As a result, the organisation has been selected by DAISY (Digital Accessible Information System) Consortium, to ensure information in accessible format for people with disabilities (PWDs), especially for the print disabled. We sincerely hope that other organisations would follow YPSA's effort in this regard to make the PWDs lives somewhat easy and enjoyable. The author, a physically challenged person, is a trainee at Thakral Information Systems Pvt Ltd, Dhaka.

Sunday, January 20, 2008

Canadian visually impaired skier won IPC World Cup ski race in France

Chris Williamson acknowledged he was pain after suffering an ankle injury Tuesday in preparation for an IPC World Cup ski race Thursday in Queras, France.

But the 35-year-old Markham resident did not let it with his performance in the men’s visually impaired category event as he went on to win the race.

Williamson and his guide, Nick Brush of Vernon, B.C., recorded the fastest first run and won the race with a two-run combined time of 1:43.72.

As last season’s overall men’s champion in the visually impared division, Williamson acknowledged his injury was still bothering him a little during Thursday’s race.

“I’ve been doing physio with our medical staff and that’s been great. It’s coming along, but it still hurts so I have to grin and bear through it,” he said.

Williamson’s triumph was one of four medals Canadian participants earned yesterday.

New Delhi, India: A teacher rapes visually impaired student

A visually impaired teacher was arrested in Delhi on Wednesday for allegedly raping his visually impaired student in a north Delhi school, the police said.

Rajender Prasad, 38, was arrested on the compliant of a 20-year-old girl, who accused him of raping her on January 11 in the storeroom of the school-cum-hostel for visually impaired, run by an NGO, Vinayak Mahila Kalyan Samiti, in Timarpur.

According to the police, the girl complained that Prasad had also molested her on several occasions earlier.

The victim, a resident of Uttam Nagar area, was studying and staying in the school for the past eight months, said Prasad threatened her with dire consequences if she revealed the incident to anyone.

After the incident, the girl stopped attending classes but on a request from Prasad's wife resumed her studies.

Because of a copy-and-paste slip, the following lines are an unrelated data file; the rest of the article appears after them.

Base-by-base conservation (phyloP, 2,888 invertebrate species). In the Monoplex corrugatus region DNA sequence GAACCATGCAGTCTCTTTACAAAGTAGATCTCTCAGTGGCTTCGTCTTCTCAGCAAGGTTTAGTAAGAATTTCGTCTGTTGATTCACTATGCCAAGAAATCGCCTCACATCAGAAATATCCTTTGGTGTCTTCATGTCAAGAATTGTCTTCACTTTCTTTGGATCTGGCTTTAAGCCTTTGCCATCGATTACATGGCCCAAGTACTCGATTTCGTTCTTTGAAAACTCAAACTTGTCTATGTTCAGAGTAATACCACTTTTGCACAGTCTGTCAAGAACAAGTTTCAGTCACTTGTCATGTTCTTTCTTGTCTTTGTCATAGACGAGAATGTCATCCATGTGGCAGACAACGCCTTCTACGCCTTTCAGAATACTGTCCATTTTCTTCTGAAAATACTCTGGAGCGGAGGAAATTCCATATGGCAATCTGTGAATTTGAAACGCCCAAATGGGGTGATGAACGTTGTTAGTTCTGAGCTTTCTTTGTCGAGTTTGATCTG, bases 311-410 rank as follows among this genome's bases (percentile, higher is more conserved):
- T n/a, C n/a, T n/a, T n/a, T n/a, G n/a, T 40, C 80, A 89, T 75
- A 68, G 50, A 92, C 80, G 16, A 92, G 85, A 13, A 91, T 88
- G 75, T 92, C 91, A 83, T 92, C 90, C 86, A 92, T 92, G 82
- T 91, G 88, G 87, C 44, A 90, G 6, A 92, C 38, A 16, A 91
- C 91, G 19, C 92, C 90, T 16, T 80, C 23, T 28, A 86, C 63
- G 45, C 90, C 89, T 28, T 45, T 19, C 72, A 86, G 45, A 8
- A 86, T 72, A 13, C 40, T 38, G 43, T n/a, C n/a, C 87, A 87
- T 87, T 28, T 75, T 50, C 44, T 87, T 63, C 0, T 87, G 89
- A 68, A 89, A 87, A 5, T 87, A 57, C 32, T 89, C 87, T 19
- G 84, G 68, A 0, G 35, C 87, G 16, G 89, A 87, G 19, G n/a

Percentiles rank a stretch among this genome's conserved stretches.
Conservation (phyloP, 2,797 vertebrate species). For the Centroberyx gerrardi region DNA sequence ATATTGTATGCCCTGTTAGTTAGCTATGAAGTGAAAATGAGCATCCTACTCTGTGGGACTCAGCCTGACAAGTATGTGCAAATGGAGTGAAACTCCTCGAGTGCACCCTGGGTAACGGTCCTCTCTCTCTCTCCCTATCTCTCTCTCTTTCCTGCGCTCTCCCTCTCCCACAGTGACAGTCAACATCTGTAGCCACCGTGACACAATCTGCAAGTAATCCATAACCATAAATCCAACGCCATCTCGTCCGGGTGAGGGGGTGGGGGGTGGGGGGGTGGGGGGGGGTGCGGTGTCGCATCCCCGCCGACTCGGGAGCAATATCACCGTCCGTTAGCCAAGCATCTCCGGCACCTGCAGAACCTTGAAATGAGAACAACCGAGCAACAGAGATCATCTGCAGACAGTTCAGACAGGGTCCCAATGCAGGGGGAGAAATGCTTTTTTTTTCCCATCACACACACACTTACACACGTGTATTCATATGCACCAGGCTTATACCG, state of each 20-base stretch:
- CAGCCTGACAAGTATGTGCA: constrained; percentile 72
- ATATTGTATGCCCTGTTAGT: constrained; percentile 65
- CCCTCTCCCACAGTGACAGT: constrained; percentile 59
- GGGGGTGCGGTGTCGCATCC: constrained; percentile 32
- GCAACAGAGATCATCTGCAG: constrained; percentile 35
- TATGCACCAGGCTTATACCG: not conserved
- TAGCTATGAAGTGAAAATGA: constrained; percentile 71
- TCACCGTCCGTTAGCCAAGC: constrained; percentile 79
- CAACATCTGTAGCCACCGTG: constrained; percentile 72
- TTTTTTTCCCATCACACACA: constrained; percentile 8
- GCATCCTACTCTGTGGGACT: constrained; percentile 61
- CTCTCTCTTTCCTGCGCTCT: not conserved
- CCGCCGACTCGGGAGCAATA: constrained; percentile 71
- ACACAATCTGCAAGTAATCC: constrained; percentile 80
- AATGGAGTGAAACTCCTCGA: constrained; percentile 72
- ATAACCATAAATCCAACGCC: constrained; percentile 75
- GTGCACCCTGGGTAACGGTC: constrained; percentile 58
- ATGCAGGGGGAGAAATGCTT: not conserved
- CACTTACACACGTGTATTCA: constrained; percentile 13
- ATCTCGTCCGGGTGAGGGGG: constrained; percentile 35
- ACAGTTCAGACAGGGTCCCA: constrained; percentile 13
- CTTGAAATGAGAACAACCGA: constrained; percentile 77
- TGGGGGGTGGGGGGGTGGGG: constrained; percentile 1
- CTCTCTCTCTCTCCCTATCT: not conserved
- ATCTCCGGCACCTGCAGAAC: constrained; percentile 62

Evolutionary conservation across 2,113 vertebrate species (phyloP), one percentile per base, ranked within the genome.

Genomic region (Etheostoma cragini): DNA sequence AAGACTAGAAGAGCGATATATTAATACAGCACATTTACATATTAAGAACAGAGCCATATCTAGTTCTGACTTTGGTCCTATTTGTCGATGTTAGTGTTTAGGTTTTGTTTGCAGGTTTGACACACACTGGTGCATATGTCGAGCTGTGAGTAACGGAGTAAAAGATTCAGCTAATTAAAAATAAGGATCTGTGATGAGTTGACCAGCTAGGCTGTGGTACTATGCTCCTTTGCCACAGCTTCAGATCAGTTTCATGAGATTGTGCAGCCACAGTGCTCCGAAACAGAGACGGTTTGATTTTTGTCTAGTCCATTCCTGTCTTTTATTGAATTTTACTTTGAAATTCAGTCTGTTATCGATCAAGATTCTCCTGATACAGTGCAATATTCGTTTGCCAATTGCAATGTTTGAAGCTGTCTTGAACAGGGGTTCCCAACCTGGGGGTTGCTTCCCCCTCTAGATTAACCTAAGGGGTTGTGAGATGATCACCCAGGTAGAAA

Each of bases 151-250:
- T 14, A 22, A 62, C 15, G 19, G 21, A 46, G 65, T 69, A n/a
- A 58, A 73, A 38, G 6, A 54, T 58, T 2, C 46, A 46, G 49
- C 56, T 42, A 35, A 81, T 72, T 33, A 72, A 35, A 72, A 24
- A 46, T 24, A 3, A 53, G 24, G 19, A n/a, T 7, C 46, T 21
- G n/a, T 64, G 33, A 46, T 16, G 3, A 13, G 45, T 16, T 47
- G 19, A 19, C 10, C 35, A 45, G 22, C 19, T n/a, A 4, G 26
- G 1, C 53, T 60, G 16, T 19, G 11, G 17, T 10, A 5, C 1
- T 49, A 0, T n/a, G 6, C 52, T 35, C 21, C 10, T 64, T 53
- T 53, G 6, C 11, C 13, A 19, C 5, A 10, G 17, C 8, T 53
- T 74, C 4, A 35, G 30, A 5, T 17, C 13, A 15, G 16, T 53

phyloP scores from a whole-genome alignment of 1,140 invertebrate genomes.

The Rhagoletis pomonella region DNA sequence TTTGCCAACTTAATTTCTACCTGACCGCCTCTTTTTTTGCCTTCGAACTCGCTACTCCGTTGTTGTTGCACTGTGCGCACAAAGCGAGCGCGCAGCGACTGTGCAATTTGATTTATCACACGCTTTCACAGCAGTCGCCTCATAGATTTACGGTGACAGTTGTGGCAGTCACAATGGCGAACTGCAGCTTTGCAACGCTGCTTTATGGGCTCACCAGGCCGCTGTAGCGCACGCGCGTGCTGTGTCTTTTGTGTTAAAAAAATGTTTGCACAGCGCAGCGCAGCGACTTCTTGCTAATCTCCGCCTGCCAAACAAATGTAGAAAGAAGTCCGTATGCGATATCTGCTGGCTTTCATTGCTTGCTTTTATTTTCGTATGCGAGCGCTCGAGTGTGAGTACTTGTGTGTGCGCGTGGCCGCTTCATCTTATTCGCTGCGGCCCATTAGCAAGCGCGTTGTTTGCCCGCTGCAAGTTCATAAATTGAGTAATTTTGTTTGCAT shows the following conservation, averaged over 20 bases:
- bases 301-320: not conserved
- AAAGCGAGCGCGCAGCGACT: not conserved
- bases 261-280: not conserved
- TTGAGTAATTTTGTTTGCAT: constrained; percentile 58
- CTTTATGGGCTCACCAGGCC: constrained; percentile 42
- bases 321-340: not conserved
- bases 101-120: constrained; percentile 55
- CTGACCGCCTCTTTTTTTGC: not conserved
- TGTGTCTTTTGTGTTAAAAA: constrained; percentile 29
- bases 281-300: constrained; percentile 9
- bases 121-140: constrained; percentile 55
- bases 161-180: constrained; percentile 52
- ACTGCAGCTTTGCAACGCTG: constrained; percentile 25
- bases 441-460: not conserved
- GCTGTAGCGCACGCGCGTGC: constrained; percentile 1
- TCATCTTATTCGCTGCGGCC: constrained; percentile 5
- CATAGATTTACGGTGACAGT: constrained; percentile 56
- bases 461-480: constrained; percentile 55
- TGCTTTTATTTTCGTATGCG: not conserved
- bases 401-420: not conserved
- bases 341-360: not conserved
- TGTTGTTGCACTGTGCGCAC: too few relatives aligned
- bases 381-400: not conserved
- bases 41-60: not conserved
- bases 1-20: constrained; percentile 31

"On Tuesday she somehow managed to come out of the hostel and called her sister to inform her about the incident. The sister then approached another NGO, called Jagriti Mahila Samiti, located in west Delhi's Raja Garden area," said a police official.

"The sisters with the help of the NGO registered a complaint at the Timarpur police station. The girl was then taken for medical examination, which confirmed the rape," the official said.

According to the police, Prasad hails from Lumbini, Nepal, and was secretary of the Vinayak Mahila Kalyan Samiti.

American Idol for the visually impaired

The human body, alas, tends to degrade with age. As we get older our waistlines expand, our memory worsens, and senses like hearing and sight can often diminish, thanks to a range of different complaints. When it comes to eyesight, the most common cause of loss of vision is a condition called macular degeneration, the leading cause of blindness for those over 50. As you might imagine, patients with macular degeneration have problems when it comes to that great American pastime, watching TV.

But that might soon change, thanks to the work of some researchers at Schepens Eye Research Institute in Boston, MA.Macular degeneration is a disease that affects the center of the retina (or macula), the part of the retina that is responsible for fine detail in the center of our focus. Central vision begins to become blurry and distorted, and eventually a blind spot forms. This grows, distorting peripheral vision until sight is lost. Obviously that makes actions such as reading or watching TV more than a little difficult, yet patients with this disease are no less likely to enjoy these activities than you or I.

Now, thanks to research from a team of scientists in Boston, patients with macular degeneration may be able to look forward to settling in for the evening with their digital TVs and American Idol. This is possible thanks to the development of a filtering algorithm that increases the contrast on an MPEG-2 stream in real time, with the result that patients suffering from macular degeneration have a much better chance of discerning the image. Unlike simply boosting the contrast control on your TV, this technique specifically increases contrast over a range of spatial frequencies that people with vision problems have trouble seeing.

24 patients with diminished vision and six healthy control subjects were given a remote control that altered the level of contrast enhancement, and were shown a series of videos. The volunteers could increase the contrast to the point at which the image was most watchable to them. Even the control volunteers reported that increased contrast made the image more easily viewable, and for the vision-impaired, it was found that those with worse sight preferred the highest contrast increase. You can see an example of this filtering in this movie clip.

The lead investigator of this study, Dr Eli Peli, is now working with Analog Devices Inc. to create a chip that could be added to TVs to aid people with affected eye sight. Dr Peli confirmed that the technology is also being adapted to work with newer compression formats such as MPEG-4 and H264, and that interestingly, the results with H.264 were even more promising.